Yesterday, Matt wrote about how Obama's slow, downward trend began around the same time that he began tack to the right a bit. That is roughly the same thesis I posted last month, in my article "Timeline Of The Moving To The Center Meme." This afternoon, I don't exactly want to challenge that meme, but instead to explore some other, more structural possibilities than the current messaging theories we have used to date.
Specifically, my thesis is that mid-June was sort of a stolen season--or a wake--that provided a temporary, inflated lead for Obama. This was due to a variety of structural factors in media coverage and the end of the nomination campaign. As I explain in the extended entry, we shouldn't be surprised that Obama's lead has dropped over the last two months. As the memory of the nomination campaign faded, the number of Democrats was always going to decline, the amount of attention paid to McCain was always going to increase.
More in the extended entry.
|Consider the following:
- Fewer Democrats than in June: According to Rasmussen's monthly tracking, the number of Democrats in the electorate has dropped by 2.5% since the start of June. That change is eerily similar to Obama 2.0-2.5% national net drop against McCain since mid-June.
- Fewer people paying attention to the campaign: According to Pew, the number of people paying close attention to the presidential campaign has dropped since the start of July. In four of the five weeks measured since the start of July, the number of people closely following the campaign has averaged about 63%, down from over 70% during the first five months of the year. Lowered attention to the campaign could be disproportionately affecting the supporters of one candidate or the other, thus causing a change in most likely voter screens.
- Increased Visibility for McCain: While Obama still leads in paid media, free media, and voter contacts, his proportional lead over McCain has dropped considerably since the end of the Democratic primary campaign. According to Pew, about seven times as many people report hearing more about Obama since the end of the primary campaign than hearing about McCain. Before June 13th, Obama's advantage was about 15-1 or greater. Also, while Obama had run TV ads in all 50 states before June 3rd, McCain hadn't run many ads at all since Super Tuesday. In other words, while Obama still leads in all visibility categories, before June 3rd his lead was uncontested.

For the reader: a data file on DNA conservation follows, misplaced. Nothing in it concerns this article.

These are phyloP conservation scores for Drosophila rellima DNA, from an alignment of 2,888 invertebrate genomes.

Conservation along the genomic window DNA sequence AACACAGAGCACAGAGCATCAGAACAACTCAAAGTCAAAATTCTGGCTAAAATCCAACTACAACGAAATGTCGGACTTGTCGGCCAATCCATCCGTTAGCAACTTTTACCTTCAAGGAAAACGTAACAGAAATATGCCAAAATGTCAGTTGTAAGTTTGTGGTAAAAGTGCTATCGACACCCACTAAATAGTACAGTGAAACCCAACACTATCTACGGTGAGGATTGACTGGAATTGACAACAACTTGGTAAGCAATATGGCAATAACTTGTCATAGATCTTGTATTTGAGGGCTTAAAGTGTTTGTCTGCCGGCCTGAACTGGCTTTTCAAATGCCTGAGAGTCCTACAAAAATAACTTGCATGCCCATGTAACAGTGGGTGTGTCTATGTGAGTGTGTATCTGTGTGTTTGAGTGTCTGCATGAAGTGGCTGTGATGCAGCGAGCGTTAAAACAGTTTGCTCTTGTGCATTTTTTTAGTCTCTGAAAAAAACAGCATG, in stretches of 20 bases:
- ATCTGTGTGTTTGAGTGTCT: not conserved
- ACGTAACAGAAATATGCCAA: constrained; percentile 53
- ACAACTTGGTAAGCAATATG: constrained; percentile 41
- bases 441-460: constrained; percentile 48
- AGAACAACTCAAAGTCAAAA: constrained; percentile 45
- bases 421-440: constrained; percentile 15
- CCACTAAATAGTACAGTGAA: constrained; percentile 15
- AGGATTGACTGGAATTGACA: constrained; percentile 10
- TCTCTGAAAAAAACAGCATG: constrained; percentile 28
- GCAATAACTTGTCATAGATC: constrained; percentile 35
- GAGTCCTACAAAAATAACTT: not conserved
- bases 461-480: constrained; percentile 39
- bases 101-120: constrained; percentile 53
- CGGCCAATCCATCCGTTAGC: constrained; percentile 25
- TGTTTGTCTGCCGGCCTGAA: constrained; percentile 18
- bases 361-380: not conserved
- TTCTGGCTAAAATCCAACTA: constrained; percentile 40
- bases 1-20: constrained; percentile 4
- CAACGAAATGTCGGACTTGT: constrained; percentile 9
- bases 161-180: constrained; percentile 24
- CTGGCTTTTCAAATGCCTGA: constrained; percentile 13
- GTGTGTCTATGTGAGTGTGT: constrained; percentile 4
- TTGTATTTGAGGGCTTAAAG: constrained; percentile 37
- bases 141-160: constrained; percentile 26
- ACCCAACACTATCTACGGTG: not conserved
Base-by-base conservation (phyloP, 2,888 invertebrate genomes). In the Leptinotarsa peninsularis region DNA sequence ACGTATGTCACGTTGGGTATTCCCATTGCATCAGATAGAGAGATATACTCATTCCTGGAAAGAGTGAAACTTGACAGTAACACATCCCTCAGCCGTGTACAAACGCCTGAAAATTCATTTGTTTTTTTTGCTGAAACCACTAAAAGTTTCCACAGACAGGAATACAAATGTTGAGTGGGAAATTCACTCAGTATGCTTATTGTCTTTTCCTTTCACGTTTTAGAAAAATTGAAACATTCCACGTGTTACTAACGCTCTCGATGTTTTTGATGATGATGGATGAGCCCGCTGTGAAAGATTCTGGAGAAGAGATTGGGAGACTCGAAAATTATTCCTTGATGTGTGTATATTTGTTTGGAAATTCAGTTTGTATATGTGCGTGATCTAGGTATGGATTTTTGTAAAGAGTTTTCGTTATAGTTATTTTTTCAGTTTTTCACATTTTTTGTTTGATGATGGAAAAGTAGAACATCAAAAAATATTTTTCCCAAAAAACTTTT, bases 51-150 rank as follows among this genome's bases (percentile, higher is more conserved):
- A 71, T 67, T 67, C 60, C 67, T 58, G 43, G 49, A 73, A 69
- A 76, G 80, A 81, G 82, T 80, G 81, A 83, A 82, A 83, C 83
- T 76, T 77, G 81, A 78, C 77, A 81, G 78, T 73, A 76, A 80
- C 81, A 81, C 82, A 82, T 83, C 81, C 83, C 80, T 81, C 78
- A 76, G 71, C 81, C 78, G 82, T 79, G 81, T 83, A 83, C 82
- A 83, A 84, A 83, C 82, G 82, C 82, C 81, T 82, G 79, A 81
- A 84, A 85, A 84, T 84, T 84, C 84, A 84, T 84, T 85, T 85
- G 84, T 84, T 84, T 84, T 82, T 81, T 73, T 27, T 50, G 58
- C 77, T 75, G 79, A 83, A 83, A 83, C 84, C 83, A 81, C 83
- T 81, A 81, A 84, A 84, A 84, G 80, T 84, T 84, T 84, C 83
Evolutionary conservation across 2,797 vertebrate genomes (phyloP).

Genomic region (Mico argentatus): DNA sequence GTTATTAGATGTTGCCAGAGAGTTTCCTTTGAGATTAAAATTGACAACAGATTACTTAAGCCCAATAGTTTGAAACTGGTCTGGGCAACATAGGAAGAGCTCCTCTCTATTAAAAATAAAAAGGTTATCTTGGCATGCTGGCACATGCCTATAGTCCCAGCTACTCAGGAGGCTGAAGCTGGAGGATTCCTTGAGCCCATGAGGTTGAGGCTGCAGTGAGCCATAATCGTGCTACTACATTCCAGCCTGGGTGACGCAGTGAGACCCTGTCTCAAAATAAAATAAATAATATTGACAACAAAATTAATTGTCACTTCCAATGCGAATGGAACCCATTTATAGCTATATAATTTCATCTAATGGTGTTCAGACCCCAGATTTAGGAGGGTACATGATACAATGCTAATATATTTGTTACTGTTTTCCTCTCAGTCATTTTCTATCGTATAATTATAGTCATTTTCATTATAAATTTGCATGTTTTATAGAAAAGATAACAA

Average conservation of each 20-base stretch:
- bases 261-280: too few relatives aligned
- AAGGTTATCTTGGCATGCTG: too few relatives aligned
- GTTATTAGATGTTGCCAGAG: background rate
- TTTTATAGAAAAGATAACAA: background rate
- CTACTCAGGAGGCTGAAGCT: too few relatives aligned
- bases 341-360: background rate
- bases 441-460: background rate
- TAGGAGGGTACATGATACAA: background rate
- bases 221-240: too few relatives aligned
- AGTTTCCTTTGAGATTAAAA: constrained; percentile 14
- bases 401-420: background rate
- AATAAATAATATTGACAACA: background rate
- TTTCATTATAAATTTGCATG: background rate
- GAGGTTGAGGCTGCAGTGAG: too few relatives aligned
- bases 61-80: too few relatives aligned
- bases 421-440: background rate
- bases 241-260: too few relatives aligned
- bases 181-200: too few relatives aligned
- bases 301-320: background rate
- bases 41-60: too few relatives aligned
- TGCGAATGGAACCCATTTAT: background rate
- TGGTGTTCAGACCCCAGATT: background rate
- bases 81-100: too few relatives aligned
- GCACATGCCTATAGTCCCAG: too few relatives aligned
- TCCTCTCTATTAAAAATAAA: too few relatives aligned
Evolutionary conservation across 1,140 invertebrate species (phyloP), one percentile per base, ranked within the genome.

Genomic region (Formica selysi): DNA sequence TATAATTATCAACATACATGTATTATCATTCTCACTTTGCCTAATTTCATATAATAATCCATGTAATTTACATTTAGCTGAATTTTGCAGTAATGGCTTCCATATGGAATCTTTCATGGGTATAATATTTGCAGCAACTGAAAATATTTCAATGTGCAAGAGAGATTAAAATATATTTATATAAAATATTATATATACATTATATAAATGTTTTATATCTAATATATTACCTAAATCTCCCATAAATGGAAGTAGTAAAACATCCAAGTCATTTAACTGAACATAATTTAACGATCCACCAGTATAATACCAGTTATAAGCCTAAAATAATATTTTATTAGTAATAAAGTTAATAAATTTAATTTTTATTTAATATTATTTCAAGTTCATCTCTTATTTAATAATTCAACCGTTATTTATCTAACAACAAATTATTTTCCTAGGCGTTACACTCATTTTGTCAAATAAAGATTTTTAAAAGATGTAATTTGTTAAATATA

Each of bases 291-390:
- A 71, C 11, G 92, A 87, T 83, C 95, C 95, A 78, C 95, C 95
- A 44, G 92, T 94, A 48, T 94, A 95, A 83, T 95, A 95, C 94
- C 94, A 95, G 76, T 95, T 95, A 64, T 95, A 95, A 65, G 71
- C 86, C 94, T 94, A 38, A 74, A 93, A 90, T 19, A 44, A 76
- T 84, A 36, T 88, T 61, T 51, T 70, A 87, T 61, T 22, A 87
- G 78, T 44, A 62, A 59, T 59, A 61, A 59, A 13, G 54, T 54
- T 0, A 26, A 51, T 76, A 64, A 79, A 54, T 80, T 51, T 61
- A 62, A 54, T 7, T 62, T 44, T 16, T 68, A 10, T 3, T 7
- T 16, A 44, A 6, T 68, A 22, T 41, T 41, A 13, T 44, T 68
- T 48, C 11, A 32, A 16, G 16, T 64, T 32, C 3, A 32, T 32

Combining all three of these structural changes leads to an obvious hypothesis: the Democratic nomination campaign was good for Obama. It increased the number of Democrats, kept all focus away from anything McCain said, while still engaging a higher number of people than the current campaign. The one problem with this thesis is that Obama was either tied with, or losing to, McCain from mid-March through early June. Basically everyone confirms this, from 538 to Pollster to mindgeek. It was only when the nomination campaign ended that Obama shot out to a statistically significant, even substantial, lead over McCain.
The key, I think, is that being in the nomination campaign was not very good for Obama, but winning the nomination campaign was very good for him, albeit temporarily. The two or three weeks after the nomination campaign, which was also the time when he enjoyed his largest lead, were a sort of post-primary bubble that was almost bound to burst. At the start of June, no one had heard from McCain for months, but that was about to change. Also, the number of Democrats was at a generational high, but that was largely due to the intense national focus on Clinton vs. Obama, and thus also prone to disappear. Further, it was inevitable that attention paid to the campaign would drop between Clinton's withdrawal and the conventions, which is probably hurting Democrats in likely voter screens.
Obama wasn't ahead of McCain before June, and the temporary, structural events that led to his June lead have worn off. So, mid-June was sort of a stolen season--or a wake--that provided a temporarily inflated lead for Obama. the bad campaign messaging hasn't helped, but it also isn't solely responsible. It is true that Democrats should be crushing Republicans this year, but Republicans nominated easily their most electable candidate, while we are banking on a "historic" candidate who has never be in a competitive general election. We should expect a close campaign between McCain and Obama, no matter the Democratic advantages this year. I don't know if Clinton would have been any better, and I don't really care. This is the matchup we ended up with, and it is the only reality we have to work with.